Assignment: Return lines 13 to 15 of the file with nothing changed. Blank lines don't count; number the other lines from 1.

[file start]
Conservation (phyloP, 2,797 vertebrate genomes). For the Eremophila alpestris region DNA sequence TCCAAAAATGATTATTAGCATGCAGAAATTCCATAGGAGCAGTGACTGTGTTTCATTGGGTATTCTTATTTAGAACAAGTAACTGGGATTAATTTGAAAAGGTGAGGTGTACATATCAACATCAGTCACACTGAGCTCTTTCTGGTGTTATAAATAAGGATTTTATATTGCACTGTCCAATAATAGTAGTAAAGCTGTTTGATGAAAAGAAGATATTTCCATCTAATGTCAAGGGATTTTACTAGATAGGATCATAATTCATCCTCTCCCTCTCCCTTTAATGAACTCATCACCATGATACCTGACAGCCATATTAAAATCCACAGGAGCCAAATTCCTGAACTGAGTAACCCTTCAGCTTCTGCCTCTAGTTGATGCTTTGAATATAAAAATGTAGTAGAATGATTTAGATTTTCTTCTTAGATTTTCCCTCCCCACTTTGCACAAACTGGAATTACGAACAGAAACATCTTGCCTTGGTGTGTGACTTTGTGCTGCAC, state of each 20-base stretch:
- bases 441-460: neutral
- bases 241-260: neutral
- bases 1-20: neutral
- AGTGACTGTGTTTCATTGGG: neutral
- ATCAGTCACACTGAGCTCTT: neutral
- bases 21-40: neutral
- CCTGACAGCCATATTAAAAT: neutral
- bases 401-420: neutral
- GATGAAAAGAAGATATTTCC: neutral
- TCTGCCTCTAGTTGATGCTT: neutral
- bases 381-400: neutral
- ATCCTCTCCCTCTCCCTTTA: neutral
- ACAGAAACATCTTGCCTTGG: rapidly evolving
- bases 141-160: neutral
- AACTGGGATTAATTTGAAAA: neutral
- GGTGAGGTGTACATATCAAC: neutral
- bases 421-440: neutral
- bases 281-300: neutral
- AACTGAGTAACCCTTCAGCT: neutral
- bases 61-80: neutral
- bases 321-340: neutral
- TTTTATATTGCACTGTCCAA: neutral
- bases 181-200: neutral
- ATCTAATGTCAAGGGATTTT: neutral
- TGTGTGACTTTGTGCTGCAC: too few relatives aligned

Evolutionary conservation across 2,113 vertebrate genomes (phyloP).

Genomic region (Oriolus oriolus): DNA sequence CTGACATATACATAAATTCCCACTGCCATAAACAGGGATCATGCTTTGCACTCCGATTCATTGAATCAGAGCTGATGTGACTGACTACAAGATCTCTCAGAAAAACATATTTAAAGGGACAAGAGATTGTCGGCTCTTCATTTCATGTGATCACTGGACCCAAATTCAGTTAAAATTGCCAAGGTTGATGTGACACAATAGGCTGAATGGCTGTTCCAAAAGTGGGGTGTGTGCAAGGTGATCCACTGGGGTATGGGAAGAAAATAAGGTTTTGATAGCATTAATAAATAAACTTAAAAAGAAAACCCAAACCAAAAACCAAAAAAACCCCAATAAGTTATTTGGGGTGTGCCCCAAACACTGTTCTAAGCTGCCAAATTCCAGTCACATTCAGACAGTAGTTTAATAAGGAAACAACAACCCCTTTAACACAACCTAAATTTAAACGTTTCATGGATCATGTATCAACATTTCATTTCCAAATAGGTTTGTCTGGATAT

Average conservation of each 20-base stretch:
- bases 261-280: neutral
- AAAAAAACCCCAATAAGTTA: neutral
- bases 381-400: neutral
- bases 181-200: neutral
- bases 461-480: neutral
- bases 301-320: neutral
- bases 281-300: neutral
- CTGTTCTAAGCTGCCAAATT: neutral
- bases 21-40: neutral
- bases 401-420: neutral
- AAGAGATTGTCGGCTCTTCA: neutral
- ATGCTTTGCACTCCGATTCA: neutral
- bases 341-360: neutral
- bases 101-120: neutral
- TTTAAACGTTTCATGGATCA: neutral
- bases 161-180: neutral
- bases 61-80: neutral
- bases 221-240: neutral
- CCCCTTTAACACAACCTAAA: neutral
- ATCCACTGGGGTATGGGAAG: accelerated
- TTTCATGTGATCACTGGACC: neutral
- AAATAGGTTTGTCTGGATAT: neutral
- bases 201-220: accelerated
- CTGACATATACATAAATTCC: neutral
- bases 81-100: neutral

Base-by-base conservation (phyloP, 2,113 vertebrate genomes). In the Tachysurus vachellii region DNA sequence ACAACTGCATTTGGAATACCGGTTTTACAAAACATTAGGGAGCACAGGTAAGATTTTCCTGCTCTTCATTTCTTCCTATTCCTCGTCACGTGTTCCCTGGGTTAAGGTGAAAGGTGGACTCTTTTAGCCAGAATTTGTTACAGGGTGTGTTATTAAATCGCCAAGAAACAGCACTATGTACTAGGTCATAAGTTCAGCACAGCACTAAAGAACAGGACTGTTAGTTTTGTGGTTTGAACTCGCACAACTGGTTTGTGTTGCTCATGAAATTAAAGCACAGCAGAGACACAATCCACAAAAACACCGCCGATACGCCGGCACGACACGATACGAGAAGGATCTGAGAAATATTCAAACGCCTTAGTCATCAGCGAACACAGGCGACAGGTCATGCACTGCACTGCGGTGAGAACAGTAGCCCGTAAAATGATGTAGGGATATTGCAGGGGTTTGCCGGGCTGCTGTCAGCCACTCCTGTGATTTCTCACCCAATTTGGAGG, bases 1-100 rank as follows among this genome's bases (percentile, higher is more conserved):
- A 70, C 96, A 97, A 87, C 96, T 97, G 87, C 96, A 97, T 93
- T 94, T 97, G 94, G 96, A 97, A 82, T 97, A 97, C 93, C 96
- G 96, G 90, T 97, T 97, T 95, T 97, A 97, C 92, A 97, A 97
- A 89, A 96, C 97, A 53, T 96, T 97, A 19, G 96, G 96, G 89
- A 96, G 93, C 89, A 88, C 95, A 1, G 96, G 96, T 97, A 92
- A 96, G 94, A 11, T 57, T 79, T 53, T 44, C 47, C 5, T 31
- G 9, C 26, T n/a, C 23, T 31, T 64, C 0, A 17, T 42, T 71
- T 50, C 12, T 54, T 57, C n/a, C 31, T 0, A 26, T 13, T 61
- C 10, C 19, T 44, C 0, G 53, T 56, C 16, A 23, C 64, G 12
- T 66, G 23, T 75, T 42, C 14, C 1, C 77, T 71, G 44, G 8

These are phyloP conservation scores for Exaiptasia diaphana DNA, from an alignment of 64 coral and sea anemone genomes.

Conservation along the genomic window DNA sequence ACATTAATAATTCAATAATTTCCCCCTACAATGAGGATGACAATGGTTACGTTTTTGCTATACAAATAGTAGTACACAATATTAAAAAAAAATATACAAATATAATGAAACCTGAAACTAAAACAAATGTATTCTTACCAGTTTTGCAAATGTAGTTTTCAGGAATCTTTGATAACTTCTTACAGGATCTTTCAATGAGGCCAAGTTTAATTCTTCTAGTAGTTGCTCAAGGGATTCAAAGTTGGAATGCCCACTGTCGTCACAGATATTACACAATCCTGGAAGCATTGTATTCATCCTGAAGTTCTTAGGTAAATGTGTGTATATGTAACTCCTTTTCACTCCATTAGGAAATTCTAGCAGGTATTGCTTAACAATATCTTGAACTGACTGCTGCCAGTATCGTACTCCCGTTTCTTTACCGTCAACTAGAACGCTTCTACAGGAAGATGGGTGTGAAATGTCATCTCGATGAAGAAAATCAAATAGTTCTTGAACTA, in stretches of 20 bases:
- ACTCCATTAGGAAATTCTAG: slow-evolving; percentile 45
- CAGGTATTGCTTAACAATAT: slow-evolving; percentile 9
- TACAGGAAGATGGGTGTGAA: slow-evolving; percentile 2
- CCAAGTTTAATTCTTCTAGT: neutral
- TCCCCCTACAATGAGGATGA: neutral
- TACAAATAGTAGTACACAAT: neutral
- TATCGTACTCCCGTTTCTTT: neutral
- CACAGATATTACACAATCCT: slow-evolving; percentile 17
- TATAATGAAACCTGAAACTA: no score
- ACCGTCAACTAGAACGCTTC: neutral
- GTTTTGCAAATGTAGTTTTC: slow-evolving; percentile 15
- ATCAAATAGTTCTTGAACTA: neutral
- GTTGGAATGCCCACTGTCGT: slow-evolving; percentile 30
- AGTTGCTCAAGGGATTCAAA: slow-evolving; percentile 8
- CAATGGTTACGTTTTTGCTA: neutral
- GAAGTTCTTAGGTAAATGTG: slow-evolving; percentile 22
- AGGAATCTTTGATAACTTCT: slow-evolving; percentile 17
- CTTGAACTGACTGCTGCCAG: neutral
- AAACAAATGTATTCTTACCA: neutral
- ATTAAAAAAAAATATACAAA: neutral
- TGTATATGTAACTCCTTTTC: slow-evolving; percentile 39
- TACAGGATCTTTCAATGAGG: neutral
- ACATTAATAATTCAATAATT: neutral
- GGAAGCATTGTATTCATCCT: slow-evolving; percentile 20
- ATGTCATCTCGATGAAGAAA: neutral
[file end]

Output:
- ATCCTCTCCCTCTCCCTTTA: neutral
- ACAGAAACATCTTGCCTTGG: rapidly evolving
- bases 141-160: neutral